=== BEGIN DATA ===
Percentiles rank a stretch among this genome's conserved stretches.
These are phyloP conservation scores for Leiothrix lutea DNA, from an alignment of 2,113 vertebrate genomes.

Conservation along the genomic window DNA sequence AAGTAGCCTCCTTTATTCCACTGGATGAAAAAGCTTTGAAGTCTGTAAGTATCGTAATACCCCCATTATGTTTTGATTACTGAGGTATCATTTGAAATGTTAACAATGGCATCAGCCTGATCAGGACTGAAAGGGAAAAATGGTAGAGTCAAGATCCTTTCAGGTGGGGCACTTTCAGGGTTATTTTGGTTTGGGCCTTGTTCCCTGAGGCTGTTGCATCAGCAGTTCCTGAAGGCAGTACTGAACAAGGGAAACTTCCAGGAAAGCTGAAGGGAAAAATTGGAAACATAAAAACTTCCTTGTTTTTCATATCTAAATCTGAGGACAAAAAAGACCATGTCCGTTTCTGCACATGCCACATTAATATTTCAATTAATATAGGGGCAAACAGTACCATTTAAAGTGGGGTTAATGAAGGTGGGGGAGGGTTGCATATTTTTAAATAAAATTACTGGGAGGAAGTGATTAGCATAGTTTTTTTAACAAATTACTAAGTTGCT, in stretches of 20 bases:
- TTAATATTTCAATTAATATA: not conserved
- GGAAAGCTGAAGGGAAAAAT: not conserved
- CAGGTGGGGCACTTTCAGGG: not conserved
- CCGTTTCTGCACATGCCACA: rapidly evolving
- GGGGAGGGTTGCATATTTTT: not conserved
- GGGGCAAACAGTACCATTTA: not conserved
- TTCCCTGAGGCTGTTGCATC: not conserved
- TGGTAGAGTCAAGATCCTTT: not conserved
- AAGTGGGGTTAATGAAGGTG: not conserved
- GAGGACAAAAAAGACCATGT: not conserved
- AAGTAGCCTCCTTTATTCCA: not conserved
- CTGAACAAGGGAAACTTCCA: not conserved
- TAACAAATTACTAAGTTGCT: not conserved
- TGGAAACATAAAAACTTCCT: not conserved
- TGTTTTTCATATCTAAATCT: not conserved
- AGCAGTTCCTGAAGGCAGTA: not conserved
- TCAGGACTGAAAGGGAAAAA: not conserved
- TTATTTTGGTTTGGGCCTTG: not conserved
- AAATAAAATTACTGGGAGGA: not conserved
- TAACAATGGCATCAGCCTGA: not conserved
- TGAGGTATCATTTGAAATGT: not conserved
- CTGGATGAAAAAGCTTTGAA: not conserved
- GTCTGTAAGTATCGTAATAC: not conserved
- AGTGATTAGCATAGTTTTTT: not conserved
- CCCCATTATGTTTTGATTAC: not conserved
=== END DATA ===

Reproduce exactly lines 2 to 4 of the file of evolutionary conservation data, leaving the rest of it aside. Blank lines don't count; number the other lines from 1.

These are phyloP conservation scores for Leiothrix lutea DNA, from an alignment of 2,113 vertebrate genomes.

Conservation along the genomic window DNA sequence AAGTAGCCTCCTTTATTCCACTGGATGAAAAAGCTTTGAAGTCTGTAAGTATCGTAATACCCCCATTATGTTTTGATTACTGAGGTATCATTTGAAATGTTAACAATGGCATCAGCCTGATCAGGACTGAAAGGGAAAAATGGTAGAGTCAAGATCCTTTCAGGTGGGGCACTTTCAGGGTTATTTTGGTTTGGGCCTTGTTCCCTGAGGCTGTTGCATCAGCAGTTCCTGAAGGCAGTACTGAACAAGGGAAACTTCCAGGAAAGCTGAAGGGAAAAATTGGAAACATAAAAACTTCCTTGTTTTTCATATCTAAATCTGAGGACAAAAAAGACCATGTCCGTTTCTGCACATGCCACATTAATATTTCAATTAATATAGGGGCAAACAGTACCATTTAAAGTGGGGTTAATGAAGGTGGGGGAGGGTTGCATATTTTTAAATAAAATTACTGGGAGGAAGTGATTAGCATAGTTTTTTTAACAAATTACTAAGTTGCT, in stretches of 20 bases:
- TTAATATTTCAATTAATATA: not conserved